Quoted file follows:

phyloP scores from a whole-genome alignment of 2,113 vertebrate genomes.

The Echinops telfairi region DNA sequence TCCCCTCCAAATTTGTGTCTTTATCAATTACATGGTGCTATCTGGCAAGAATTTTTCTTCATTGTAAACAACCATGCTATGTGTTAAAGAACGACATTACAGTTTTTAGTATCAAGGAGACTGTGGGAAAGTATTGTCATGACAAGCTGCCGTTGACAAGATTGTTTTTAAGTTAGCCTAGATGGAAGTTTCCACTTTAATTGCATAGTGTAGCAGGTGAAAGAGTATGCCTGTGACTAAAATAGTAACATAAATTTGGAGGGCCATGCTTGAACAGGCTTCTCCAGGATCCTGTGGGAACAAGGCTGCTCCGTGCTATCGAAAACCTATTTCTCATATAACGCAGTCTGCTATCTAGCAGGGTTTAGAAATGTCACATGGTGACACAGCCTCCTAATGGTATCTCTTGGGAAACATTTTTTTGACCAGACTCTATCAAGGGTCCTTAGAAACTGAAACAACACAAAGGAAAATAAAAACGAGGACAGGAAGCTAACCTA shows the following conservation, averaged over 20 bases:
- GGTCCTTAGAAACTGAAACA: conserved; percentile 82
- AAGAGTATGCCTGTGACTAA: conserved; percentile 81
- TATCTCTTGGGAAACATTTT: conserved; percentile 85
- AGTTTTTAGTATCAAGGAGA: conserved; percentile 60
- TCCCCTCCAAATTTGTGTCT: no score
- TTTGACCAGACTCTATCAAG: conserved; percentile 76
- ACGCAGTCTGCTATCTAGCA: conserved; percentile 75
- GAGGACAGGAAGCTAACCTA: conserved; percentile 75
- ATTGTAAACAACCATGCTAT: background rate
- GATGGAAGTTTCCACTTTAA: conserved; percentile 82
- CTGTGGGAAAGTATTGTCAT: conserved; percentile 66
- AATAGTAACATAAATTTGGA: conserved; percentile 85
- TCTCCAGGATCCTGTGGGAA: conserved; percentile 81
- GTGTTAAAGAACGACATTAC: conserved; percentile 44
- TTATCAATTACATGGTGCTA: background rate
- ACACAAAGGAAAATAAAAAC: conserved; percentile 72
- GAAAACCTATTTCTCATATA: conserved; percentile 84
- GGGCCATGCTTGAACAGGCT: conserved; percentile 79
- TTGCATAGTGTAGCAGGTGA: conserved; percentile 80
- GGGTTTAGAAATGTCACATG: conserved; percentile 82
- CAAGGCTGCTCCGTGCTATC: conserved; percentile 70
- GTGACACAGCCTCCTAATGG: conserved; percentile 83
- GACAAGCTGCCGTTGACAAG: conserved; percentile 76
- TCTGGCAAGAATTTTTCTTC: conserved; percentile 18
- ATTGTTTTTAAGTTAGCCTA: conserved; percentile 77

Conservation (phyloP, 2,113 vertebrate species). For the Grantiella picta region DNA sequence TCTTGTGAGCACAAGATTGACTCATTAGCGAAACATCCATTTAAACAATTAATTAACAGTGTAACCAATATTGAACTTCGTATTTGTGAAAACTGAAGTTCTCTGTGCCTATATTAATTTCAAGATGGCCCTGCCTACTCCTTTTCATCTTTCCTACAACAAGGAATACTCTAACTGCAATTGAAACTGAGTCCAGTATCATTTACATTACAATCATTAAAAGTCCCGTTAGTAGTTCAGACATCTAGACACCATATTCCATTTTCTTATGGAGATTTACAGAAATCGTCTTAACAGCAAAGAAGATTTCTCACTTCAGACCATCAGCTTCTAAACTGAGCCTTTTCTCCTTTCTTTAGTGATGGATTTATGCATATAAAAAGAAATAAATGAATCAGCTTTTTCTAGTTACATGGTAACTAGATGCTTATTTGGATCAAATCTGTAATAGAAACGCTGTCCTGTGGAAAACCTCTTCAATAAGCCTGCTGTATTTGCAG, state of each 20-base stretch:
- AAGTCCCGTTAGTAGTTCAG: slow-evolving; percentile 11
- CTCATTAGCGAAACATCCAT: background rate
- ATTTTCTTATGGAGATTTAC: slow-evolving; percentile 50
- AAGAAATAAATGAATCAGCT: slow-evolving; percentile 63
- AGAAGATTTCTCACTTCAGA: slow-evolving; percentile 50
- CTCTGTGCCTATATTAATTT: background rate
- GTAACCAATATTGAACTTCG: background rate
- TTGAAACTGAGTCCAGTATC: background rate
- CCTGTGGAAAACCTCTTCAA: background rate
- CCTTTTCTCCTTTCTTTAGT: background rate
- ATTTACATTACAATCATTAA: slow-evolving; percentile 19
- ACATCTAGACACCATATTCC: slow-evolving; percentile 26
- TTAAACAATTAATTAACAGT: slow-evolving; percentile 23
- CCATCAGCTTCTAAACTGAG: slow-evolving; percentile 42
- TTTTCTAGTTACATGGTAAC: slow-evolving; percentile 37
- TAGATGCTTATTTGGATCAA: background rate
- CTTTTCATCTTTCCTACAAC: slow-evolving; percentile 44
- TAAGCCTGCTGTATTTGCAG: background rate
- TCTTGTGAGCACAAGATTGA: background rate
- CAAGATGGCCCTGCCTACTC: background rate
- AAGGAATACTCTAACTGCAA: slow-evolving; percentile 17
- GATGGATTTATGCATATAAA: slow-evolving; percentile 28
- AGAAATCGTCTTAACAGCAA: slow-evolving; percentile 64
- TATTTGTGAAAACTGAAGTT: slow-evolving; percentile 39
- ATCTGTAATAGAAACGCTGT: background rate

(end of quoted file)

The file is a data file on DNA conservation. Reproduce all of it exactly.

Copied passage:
phyloP scores from a whole-genome alignment of 2,113 vertebrate genomes.

The Echinops telfairi region DNA sequence TCCCCTCCAAATTTGTGTCTTTATCAATTACATGGTGCTATCTGGCAAGAATTTTTCTTCATTGTAAACAACCATGCTATGTGTTAAAGAACGACATTACAGTTTTTAGTATCAAGGAGACTGTGGGAAAGTATTGTCATGACAAGCTGCCGTTGACAAGATTGTTTTTAAGTTAGCCTAGATGGAAGTTTCCACTTTAATTGCATAGTGTAGCAGGTGAAAGAGTATGCCTGTGACTAAAATAGTAACATAAATTTGGAGGGCCATGCTTGAACAGGCTTCTCCAGGATCCTGTGGGAACAAGGCTGCTCCGTGCTATCGAAAACCTATTTCTCATATAACGCAGTCTGCTATCTAGCAGGGTTTAGAAATGTCACATGGTGACACAGCCTCCTAATGGTATCTCTTGGGAAACATTTTTTTGACCAGACTCTATCAAGGGTCCTTAGAAACTGAAACAACACAAAGGAAAATAAAAACGAGGACAGGAAGCTAACCTA shows the following conservation, averaged over 20 bases:
- GGTCCTTAGAAACTGAAACA: conserved; percentile 82
- AAGAGTATGCCTGTGACTAA: conserved; percentile 81
- TATCTCTTGGGAAACATTTT: conserved; percentile 85
- AGTTTTTAGTATCAAGGAGA: conserved; percentile 60
- TCCCCTCCAAATTTGTGTCT: no score
- TTTGACCAGACTCTATCAAG: conserved; percentile 76
- ACGCAGTCTGCTATCTAGCA: conserved; percentile 75
- GAGGACAGGAAGCTAACCTA: conserved; percentile 75
- ATTGTAAACAACCATGCTAT: background rate
- GATGGAAGTTTCCACTTTAA: conserved; percentile 82
- CTGTGGGAAAGTATTGTCAT: conserved; percentile 66
- AATAGTAACATAAATTTGGA: conserved; percentile 85
- TCTCCAGGATCCTGTGGGAA: conserved; percentile 81
- GTGTTAAAGAACGACATTAC: conserved; percentile 44
- TTATCAATTACATGGTGCTA: background rate
- ACACAAAGGAAAATAAAAAC: conserved; percentile 72
- GAAAACCTATTTCTCATATA: conserved; percentile 84
- GGGCCATGCTTGAACAGGCT: conserved; percentile 79
- TTGCATAGTGTAGCAGGTGA: conserved; percentile 80
- GGGTTTAGAAATGTCACATG: conserved; percentile 82
- CAAGGCTGCTCCGTGCTATC: conserved; percentile 70
- GTGACACAGCCTCCTAATGG: conserved; percentile 83
- GACAAGCTGCCGTTGACAAG: conserved; percentile 76
- TCTGGCAAGAATTTTTCTTC: conserved; percentile 18
- ATTGTTTTTAAGTTAGCCTA: conserved; percentile 77

Conservation (phyloP, 2,113 vertebrate species). For the Grantiella picta region DNA sequence TCTTGTGAGCACAAGATTGACTCATTAGCGAAACATCCATTTAAACAATTAATTAACAGTGTAACCAATATTGAACTTCGTATTTGTGAAAACTGAAGTTCTCTGTGCCTATATTAATTTCAAGATGGCCCTGCCTACTCCTTTTCATCTTTCCTACAACAAGGAATACTCTAACTGCAATTGAAACTGAGTCCAGTATCATTTACATTACAATCATTAAAAGTCCCGTTAGTAGTTCAGACATCTAGACACCATATTCCATTTTCTTATGGAGATTTACAGAAATCGTCTTAACAGCAAAGAAGATTTCTCACTTCAGACCATCAGCTTCTAAACTGAGCCTTTTCTCCTTTCTTTAGTGATGGATTTATGCATATAAAAAGAAATAAATGAATCAGCTTTTTCTAGTTACATGGTAACTAGATGCTTATTTGGATCAAATCTGTAATAGAAACGCTGTCCTGTGGAAAACCTCTTCAATAAGCCTGCTGTATTTGCAG, state of each 20-base stretch:
- AAGTCCCGTTAGTAGTTCAG: slow-evolving; percentile 11
- CTCATTAGCGAAACATCCAT: background rate
- ATTTTCTTATGGAGATTTAC: slow-evolving; percentile 50
- AAGAAATAAATGAATCAGCT: slow-evolving; percentile 63
- AGAAGATTTCTCACTTCAGA: slow-evolving; percentile 50
- CTCTGTGCCTATATTAATTT: background rate
- GTAACCAATATTGAACTTCG: background rate
- TTGAAACTGAGTCCAGTATC: background rate
- CCTGTGGAAAACCTCTTCAA: background rate
- CCTTTTCTCCTTTCTTTAGT: background rate
- ATTTACATTACAATCATTAA: slow-evolving; percentile 19
- ACATCTAGACACCATATTCC: slow-evolving; percentile 26
- TTAAACAATTAATTAACAGT: slow-evolving; percentile 23
- CCATCAGCTTCTAAACTGAG: slow-evolving; percentile 42
- TTTTCTAGTTACATGGTAAC: slow-evolving; percentile 37
- TAGATGCTTATTTGGATCAA: background rate
- CTTTTCATCTTTCCTACAAC: slow-evolving; percentile 44
- TAAGCCTGCTGTATTTGCAG: background rate
- TCTTGTGAGCACAAGATTGA: background rate
- CAAGATGGCCCTGCCTACTC: background rate
- AAGGAATACTCTAACTGCAA: slow-evolving; percentile 17
- GATGGATTTATGCATATAAA: slow-evolving; percentile 28
- AGAAATCGTCTTAACAGCAA: slow-evolving; percentile 64
- TATTTGTGAAAACTGAAGTT: slow-evolving; percentile 39
- ATCTGTAATAGAAACGCTGT: background rate